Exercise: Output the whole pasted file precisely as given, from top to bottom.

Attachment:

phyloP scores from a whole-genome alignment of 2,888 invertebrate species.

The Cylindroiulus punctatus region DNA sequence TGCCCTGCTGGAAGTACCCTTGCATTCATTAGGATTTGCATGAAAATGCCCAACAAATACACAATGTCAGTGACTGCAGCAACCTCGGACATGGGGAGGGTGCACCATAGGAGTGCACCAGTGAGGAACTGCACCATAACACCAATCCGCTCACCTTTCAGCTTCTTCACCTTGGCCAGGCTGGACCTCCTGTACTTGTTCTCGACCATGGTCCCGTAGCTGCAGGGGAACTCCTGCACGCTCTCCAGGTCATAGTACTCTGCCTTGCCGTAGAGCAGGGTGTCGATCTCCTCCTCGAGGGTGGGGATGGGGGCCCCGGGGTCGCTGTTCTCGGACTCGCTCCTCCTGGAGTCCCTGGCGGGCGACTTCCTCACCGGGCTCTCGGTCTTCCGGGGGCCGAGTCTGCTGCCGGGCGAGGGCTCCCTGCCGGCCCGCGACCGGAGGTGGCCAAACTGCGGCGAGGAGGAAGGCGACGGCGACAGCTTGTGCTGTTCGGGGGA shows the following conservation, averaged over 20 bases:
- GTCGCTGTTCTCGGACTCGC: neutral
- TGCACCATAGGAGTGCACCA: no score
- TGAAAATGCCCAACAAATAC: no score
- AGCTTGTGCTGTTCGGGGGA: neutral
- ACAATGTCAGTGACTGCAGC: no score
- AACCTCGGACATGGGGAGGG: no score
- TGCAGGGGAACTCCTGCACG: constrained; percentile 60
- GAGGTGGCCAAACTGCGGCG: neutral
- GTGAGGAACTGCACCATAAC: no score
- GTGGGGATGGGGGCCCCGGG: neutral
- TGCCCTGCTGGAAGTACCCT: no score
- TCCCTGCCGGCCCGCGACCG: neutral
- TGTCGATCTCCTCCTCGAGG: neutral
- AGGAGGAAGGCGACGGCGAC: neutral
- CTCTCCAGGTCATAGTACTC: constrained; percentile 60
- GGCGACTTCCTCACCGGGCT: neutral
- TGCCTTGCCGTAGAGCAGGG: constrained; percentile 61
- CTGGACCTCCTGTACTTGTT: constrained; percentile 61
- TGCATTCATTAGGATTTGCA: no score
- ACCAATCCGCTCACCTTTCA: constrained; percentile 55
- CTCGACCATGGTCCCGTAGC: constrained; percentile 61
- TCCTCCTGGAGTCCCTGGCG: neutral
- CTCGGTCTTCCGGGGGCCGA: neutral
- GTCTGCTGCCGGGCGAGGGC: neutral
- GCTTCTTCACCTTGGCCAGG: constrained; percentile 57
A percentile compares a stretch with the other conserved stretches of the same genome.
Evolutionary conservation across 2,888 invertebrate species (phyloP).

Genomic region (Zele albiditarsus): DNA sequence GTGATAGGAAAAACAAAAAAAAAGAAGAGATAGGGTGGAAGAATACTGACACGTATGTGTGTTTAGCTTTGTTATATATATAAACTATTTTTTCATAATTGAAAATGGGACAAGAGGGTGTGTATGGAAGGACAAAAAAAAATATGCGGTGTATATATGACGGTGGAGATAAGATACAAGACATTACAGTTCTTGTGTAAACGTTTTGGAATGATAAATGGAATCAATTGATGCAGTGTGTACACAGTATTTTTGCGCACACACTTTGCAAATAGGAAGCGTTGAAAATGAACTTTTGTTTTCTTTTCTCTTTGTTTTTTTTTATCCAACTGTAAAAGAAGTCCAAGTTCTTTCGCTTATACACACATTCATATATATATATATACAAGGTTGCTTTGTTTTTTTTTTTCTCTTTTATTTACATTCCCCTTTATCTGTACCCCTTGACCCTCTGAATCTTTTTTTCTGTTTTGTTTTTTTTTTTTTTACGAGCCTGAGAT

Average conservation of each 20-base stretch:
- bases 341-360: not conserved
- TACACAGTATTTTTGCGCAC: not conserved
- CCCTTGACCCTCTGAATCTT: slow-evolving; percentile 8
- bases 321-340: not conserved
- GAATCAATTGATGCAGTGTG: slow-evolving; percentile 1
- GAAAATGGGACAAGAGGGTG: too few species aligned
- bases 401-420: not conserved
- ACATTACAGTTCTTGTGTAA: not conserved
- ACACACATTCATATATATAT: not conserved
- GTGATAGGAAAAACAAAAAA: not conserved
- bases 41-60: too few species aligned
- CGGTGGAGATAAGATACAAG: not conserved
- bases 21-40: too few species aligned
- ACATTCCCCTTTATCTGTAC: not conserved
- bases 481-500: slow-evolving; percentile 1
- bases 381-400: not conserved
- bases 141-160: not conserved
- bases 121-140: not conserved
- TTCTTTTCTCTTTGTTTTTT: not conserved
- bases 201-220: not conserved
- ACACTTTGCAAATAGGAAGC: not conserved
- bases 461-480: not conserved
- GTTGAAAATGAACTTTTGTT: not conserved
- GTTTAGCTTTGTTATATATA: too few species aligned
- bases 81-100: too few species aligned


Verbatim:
phyloP scores from a whole-genome alignment of 2,888 invertebrate species.

The Cylindroiulus punctatus region DNA sequence TGCCCTGCTGGAAGTACCCTTGCATTCATTAGGATTTGCATGAAAATGCCCAACAAATACACAATGTCAGTGACTGCAGCAACCTCGGACATGGGGAGGGTGCACCATAGGAGTGCACCAGTGAGGAACTGCACCATAACACCAATCCGCTCACCTTTCAGCTTCTTCACCTTGGCCAGGCTGGACCTCCTGTACTTGTTCTCGACCATGGTCCCGTAGCTGCAGGGGAACTCCTGCACGCTCTCCAGGTCATAGTACTCTGCCTTGCCGTAGAGCAGGGTGTCGATCTCCTCCTCGAGGGTGGGGATGGGGGCCCCGGGGTCGCTGTTCTCGGACTCGCTCCTCCTGGAGTCCCTGGCGGGCGACTTCCTCACCGGGCTCTCGGTCTTCCGGGGGCCGAGTCTGCTGCCGGGCGAGGGCTCCCTGCCGGCCCGCGACCGGAGGTGGCCAAACTGCGGCGAGGAGGAAGGCGACGGCGACAGCTTGTGCTGTTCGGGGGA shows the following conservation, averaged over 20 bases:
- GTCGCTGTTCTCGGACTCGC: neutral
- TGCACCATAGGAGTGCACCA: no score
- TGAAAATGCCCAACAAATAC: no score
- AGCTTGTGCTGTTCGGGGGA: neutral
- ACAATGTCAGTGACTGCAGC: no score
- AACCTCGGACATGGGGAGGG: no score
- TGCAGGGGAACTCCTGCACG: constrained; percentile 60
- GAGGTGGCCAAACTGCGGCG: neutral
- GTGAGGAACTGCACCATAAC: no score
- GTGGGGATGGGGGCCCCGGG: neutral
- TGCCCTGCTGGAAGTACCCT: no score
- TCCCTGCCGGCCCGCGACCG: neutral
- TGTCGATCTCCTCCTCGAGG: neutral
- AGGAGGAAGGCGACGGCGAC: neutral
- CTCTCCAGGTCATAGTACTC: constrained; percentile 60
- GGCGACTTCCTCACCGGGCT: neutral
- TGCCTTGCCGTAGAGCAGGG: constrained; percentile 61
- CTGGACCTCCTGTACTTGTT: constrained; percentile 61
- TGCATTCATTAGGATTTGCA: no score
- ACCAATCCGCTCACCTTTCA: constrained; percentile 55
- CTCGACCATGGTCCCGTAGC: constrained; percentile 61
- TCCTCCTGGAGTCCCTGGCG: neutral
- CTCGGTCTTCCGGGGGCCGA: neutral
- GTCTGCTGCCGGGCGAGGGC: neutral
- GCTTCTTCACCTTGGCCAGG: constrained; percentile 57
A percentile compares a stretch with the other conserved stretches of the same genome.
Evolutionary conservation across 2,888 invertebrate species (phyloP).

Genomic region (Zele albiditarsus): DNA sequence GTGATAGGAAAAACAAAAAAAAAGAAGAGATAGGGTGGAAGAATACTGACACGTATGTGTGTTTAGCTTTGTTATATATATAAACTATTTTTTCATAATTGAAAATGGGACAAGAGGGTGTGTATGGAAGGACAAAAAAAAATATGCGGTGTATATATGACGGTGGAGATAAGATACAAGACATTACAGTTCTTGTGTAAACGTTTTGGAATGATAAATGGAATCAATTGATGCAGTGTGTACACAGTATTTTTGCGCACACACTTTGCAAATAGGAAGCGTTGAAAATGAACTTTTGTTTTCTTTTCTCTTTGTTTTTTTTTATCCAACTGTAAAAGAAGTCCAAGTTCTTTCGCTTATACACACATTCATATATATATATATACAAGGTTGCTTTGTTTTTTTTTTTCTCTTTTATTTACATTCCCCTTTATCTGTACCCCTTGACCCTCTGAATCTTTTTTTCTGTTTTGTTTTTTTTTTTTTTACGAGCCTGAGAT

Average conservation of each 20-base stretch:
- bases 341-360: not conserved
- TACACAGTATTTTTGCGCAC: not conserved
- CCCTTGACCCTCTGAATCTT: slow-evolving; percentile 8
- bases 321-340: not conserved
- GAATCAATTGATGCAGTGTG: slow-evolving; percentile 1
- GAAAATGGGACAAGAGGGTG: too few species aligned
- bases 401-420: not conserved
- ACATTACAGTTCTTGTGTAA: not conserved
- ACACACATTCATATATATAT: not conserved
- GTGATAGGAAAAACAAAAAA: not conserved
- bases 41-60: too few species aligned
- CGGTGGAGATAAGATACAAG: not conserved
- bases 21-40: too few species aligned
- ACATTCCCCTTTATCTGTAC: not conserved
- bases 481-500: slow-evolving; percentile 1
- bases 381-400: not conserved
- bases 141-160: not conserved
- bases 121-140: not conserved
- TTCTTTTCTCTTTGTTTTTT: not conserved
- bases 201-220: not conserved
- ACACTTTGCAAATAGGAAGC: not conserved
- bases 461-480: not conserved
- GTTGAAAATGAACTTTTGTT: not conserved
- GTTTAGCTTTGTTATATATA: too few species aligned
- bases 81-100: too few species aligned